The period of 1912-1923 was fraught with tension as Ireland and the wider world went to war. Borders and loyalties changed dramatically while everyone scrambled to find their place in the modern era. Trinity in War and Revolution 1912-1923, by Dr Tomás Irish, offers us a glimpse into how this internationally renowned institution coped with the shaky ground their future now rested on.
The time prior to 1912 could been seen as a golden age for Trinity. As one of the oldest universities in Europe, it wasn’t unusual for esteemed visitors to frequent the cobbles of Front Square. With royal visits in 1903 and 1911 from the British monarchy, Trinity was on the world stage as a leading institution of education. It had a sense of pride and purpose and was “more than four walls containing lecture, halls laboratories and libraries”.
The outbreak of World War I and the increasingly tense Irish political situation put a great strain on the college. It entered an uncertain time where protection from the British was no longer guaranteed and the might of Irish republicanism was a force to be reckoned with. During these years, Trinity is often viewed as the “pantomime villain” of Irish society. Perhaps the most intriguing thing about Irish’s book, however, is how it challenges the view of Trinity as a towering pillar of British imperialism. While it would be a leap to say that Trinity was sympathetic to the republican cause, Irish shows that the British intervention in political affairs was seen as an inconvenience to the daily running of the College. If one were to read this book, with little prior knowledge of Trinity’s history, you would consider it to have a moderate view on political affairs.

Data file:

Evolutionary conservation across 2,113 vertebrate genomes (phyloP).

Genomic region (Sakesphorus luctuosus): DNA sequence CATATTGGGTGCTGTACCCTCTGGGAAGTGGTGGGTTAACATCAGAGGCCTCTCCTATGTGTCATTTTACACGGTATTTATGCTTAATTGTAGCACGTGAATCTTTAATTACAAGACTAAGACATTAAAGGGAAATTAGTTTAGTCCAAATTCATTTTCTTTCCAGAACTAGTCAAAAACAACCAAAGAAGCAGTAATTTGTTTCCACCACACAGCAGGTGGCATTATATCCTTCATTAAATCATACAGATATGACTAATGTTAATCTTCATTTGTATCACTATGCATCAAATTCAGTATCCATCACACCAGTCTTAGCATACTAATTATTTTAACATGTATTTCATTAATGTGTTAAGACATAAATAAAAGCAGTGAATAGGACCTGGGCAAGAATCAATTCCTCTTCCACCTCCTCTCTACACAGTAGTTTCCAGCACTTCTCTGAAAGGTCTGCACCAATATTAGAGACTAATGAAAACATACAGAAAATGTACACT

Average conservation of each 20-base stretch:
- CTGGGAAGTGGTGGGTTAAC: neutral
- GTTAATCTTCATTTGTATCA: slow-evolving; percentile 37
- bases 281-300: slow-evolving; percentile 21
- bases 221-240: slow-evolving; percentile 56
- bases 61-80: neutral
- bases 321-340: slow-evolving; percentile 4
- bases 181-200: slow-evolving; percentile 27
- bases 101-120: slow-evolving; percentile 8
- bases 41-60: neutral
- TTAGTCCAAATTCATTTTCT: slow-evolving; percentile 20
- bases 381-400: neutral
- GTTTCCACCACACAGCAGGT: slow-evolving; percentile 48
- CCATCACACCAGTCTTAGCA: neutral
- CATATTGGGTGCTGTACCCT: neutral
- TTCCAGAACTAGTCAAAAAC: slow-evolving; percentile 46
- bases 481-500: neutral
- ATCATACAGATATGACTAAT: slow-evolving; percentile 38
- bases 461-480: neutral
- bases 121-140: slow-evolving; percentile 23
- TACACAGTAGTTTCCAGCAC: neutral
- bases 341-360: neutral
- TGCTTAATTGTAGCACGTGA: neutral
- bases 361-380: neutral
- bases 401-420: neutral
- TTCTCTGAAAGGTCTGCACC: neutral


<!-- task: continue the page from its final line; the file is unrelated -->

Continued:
The presentation of this book is beautiful with exquisite illustrations. The integration of photos, letters and other documents related to this era mean you’re not trawling through reams of information. The photos, in particular, help hit home how recently all this turmoil occurred. The physical development of Trinity in the intervening years has been relatively stagnant and anyone who is familiar with the campus will immediately recognise features such as the Campanile and Front Arch. Trinity is often viewed as an oasis of calm in Dublin city centre, but seeing pictures of soldiers marching through the grounds illustrates how disruptive and unsettling the war must have been.
History books often draw criticism for being dull and irrelevant. Irish’s fresh writing style ensures that this book doesn’t fall into either category. While being careful to stay true to the events of the time, his analysis is intriguing. He offers us little insights into the workings of the college and the personalities which existed at the time. One of his most interesting observations is when he looks at the penmanship of two former Provosts, Traill and Mahaffy, He reflects on how Traill’s “fastidiously executed” writing mirrored his “truculent and dour” personality while Mahaffy was “flamboyant and brilliant” resulting in “illegible scrawls”. Immediately, this brings these two men to life and adds an extra dimension to their story.
This book is a must for any Trinity student who wants to know a bit more about the College. You will be greeted with many names (Joly, Lecky and Synge to name but a few) which will be familiar from lecture theatres and libraries around the college. It illustrates the historical foundations upon which Trinity is built and the vast wealth of talent that has passed through these halls, and serves as a reminder of the legacy that we are all lucky enough to be a part of.